I am writing on behalf of the City of Williams lake Council in support of the continued positive working relationship between the City and the Williams Lake Central Business Improvement Area (WLCBIA).
I understand that the WLCBIA Executive Director has had the opportunity to attend the BIABC Regional meeting in Vernon and that one of the topics included a component on municipal relationships and the Business Improvement Area's (BIA).
The partnership between the WLCBIA and the City of Williams Lake lead to the development of the Community Corner Building and the revitalization of an integral part o our downtown core. Out of this partnership also came the funding of the Camera project as well as the restoration of the Court House Square. Without the partership bewteen the WLCBIA and the City these positive success stories may not have happened.
Council is very proud of the working relationship with the WLCBIA that provides a strong framework recognizing joint areas of concerns and in doing so will help provide stability and continuity for the future.
The City of Williams lake strongly supports the working relationship between BIA's and municipalities that falls under the Memorandum of understanding (MOU) and looks forward to continuing this successful partnership.
Williams Lake, Mayor Kerry Cook
Sechelt Mayor Darren Inkster: June 2010
Sechelt Council supports continued renewal in our downtown area to ensure it continues as the healthy “heart” of our community. Smart growth principals tell us that compact communities with shopping and public amenities centrally located make good sense. It is less costly to provide infrastructure (wastewater collection, roads, sidewalks, etc.) to facilities located close together than to ones spaced out along a highway corridor or in non-central subdivisions.
Businesses need customers to survive. Customers need ways to get to businesses. Sechelt Council is currently discussing two issues that have impacts for our downtown. Both relate to improving ways for people to access this key area.
There are a variety of ways people can access our downtown. This area is relatively level. It is a very walkable area, especially if you live close by. Having more residents living in the ‘village’ area of Sechelt would mean more customers for downtown retail outlets, restaurants and service providers. Council is faced with the challenge of how to facilitate more residential development in our downtown core while maintaining the ‘village’ scale and feel. We are currently anticipating an application for a new development on the property at Teredo and Trail (known as the Pacific Spirit or Tong property). This site is currently zoned for a large scale multi-family complex. Any development on this site will have impacts for our entire community. I encourage all residents to be aware of the potential for a new development proposal and watch for their opportunity to provide comment. Your views can help us make the development on this key section of our waterfront and downtown an asset to our community.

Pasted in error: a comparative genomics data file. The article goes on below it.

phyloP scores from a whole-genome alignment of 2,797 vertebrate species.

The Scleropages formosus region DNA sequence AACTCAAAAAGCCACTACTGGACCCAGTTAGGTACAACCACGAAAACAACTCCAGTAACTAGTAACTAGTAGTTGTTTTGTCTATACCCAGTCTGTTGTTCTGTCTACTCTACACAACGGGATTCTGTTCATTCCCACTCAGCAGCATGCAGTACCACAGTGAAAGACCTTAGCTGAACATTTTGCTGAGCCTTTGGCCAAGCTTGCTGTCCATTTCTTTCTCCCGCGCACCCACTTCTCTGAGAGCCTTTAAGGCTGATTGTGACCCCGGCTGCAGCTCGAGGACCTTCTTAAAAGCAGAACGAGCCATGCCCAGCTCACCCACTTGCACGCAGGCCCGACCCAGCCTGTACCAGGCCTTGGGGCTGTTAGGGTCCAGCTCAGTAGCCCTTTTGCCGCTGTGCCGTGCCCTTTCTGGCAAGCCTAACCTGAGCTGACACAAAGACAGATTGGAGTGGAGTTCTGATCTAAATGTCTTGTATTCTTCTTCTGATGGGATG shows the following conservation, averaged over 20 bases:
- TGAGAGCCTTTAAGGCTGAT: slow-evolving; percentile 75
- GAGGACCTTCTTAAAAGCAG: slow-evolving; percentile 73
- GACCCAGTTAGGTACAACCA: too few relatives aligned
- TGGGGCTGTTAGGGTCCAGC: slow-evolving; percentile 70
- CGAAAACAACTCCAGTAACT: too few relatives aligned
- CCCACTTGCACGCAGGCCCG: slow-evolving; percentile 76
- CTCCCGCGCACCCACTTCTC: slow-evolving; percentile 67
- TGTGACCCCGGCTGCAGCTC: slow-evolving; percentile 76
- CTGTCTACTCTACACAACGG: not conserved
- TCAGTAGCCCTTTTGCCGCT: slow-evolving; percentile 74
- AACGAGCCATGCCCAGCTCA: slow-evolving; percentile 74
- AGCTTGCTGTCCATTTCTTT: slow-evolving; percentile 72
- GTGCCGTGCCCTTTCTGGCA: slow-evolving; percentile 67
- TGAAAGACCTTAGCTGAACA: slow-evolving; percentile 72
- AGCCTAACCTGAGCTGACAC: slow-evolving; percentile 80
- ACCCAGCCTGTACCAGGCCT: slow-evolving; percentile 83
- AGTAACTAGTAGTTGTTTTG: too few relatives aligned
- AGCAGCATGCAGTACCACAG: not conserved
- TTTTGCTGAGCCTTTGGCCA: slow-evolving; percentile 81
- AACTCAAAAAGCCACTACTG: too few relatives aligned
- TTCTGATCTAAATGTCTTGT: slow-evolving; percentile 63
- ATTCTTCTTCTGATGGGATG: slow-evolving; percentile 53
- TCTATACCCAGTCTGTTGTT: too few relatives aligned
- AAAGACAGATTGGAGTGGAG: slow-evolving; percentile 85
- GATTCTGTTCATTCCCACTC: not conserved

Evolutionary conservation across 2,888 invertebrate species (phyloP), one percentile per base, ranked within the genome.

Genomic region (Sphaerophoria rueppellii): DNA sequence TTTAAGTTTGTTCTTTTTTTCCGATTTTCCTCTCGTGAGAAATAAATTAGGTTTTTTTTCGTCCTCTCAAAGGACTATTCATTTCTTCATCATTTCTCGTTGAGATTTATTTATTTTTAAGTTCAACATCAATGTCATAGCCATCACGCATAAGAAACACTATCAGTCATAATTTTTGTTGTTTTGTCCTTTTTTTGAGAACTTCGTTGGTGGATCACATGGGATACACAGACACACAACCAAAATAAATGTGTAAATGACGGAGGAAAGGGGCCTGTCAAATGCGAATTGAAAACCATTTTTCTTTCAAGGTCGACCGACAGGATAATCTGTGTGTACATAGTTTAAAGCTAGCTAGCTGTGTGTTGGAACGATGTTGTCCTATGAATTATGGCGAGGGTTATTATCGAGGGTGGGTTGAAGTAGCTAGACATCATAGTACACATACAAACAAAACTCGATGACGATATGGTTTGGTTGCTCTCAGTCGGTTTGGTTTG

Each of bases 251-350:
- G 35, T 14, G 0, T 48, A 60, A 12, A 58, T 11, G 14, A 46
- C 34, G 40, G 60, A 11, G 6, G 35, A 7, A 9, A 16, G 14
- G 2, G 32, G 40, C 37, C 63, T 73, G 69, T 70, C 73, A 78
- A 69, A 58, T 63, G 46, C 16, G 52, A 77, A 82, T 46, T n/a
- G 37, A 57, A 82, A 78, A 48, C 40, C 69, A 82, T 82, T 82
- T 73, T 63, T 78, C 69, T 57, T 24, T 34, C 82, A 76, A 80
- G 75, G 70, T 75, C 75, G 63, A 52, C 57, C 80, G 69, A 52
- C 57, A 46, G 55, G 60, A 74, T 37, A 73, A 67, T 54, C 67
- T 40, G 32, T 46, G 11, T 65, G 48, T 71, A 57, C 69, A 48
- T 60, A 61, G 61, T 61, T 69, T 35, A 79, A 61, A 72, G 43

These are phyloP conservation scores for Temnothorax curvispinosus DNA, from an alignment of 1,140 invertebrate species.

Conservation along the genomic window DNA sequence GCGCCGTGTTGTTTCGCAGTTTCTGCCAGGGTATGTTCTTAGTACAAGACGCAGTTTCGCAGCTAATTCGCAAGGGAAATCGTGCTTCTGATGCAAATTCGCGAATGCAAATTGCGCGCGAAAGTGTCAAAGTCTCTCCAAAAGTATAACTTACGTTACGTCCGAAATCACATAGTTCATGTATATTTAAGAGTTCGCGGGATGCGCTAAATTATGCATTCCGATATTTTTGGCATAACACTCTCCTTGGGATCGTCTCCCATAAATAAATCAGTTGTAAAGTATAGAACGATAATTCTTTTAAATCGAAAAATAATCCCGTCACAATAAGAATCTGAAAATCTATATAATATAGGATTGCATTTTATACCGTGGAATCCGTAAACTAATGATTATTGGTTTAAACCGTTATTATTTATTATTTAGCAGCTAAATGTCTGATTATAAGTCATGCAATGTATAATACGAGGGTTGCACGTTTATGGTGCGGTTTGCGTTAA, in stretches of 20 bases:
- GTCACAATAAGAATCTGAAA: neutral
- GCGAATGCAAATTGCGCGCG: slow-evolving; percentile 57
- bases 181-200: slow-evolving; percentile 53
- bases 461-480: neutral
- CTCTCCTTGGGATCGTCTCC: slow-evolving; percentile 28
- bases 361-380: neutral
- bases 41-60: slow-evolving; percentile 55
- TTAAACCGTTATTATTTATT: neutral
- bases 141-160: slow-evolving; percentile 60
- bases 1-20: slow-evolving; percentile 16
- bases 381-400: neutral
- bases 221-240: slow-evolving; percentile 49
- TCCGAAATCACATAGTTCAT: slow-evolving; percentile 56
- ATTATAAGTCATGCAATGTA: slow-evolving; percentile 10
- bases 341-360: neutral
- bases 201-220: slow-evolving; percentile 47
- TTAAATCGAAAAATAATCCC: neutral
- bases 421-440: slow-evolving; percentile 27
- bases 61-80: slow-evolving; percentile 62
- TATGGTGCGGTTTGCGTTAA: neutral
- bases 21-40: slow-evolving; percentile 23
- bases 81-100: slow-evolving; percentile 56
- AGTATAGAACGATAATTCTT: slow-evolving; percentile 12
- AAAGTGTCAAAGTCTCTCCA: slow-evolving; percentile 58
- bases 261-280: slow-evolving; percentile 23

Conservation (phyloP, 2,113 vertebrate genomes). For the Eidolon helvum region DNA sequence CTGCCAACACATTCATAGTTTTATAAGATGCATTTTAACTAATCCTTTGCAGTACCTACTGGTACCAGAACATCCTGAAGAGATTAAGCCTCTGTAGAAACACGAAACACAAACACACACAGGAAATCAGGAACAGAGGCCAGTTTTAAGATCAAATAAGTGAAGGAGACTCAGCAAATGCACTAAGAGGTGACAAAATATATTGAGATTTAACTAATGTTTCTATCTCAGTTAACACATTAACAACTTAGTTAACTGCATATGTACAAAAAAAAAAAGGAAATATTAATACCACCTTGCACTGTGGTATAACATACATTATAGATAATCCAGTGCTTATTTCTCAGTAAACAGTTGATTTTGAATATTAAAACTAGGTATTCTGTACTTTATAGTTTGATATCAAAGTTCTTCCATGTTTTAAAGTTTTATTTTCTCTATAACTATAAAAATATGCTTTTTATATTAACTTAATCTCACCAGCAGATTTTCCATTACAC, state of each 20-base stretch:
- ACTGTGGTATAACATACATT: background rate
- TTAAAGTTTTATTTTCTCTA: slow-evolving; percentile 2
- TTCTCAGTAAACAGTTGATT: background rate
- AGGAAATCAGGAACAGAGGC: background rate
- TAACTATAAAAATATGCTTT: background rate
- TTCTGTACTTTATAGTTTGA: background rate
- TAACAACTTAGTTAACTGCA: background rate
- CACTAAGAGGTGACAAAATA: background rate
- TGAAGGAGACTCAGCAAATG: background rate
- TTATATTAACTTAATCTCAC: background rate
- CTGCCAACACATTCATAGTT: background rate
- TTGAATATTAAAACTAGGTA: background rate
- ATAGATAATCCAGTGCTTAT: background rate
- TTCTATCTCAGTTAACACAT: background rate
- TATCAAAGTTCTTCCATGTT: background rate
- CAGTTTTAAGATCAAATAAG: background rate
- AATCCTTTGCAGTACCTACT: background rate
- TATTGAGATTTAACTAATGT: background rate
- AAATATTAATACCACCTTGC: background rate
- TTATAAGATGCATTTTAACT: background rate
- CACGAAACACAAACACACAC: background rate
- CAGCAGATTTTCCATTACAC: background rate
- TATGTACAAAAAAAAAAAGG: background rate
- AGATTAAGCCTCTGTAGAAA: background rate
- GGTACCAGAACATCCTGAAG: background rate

Not all residents can or want to live downtown. For these customers to reach downtown merchants and service providers, it will usually mean the use of motorized transportation. This brings me to Council’s second area of focus, vehicle access and parking in the downtown area
Cowrie Street is a central hub for regional transit. Use of public transportation is an environmentally responsible choice that I would like all residents to consider, whenever practical. This is also important because to maintain and expand our transit service we need to show our support by using (and thereby helping to pay for) the service.
To improve private vehicle access to our downtown, Sechelt needs an alternative to Highway 101 between the “village” and the growing residential area of West Sechelt. This need has been documented by traffic engineers in our Road Network Plan. Council recognizes that there will be impacts for the areas immediately adjacent to this new traffic route. No final decision on a route has been made. Whatever route is selected, there will be opportunities for residents in impacted areas to work with the District to create the necessary access and retain the quality of life in their local neighbourhood.
Concerns are also growing about where vehicles are to park once in our downtown. The District does not own land suitable for a parking lot in the downtown core. To buy land and develop a parking lot would be costly. District staff are looking into downtown parking options. In the mean time, I encourage all visitors to the downtown to obey parking time limit restriction for on-street parking. By respecting parking time limits, you can help allow more people to park and shop in our downtown which will help keep our merchants open for business!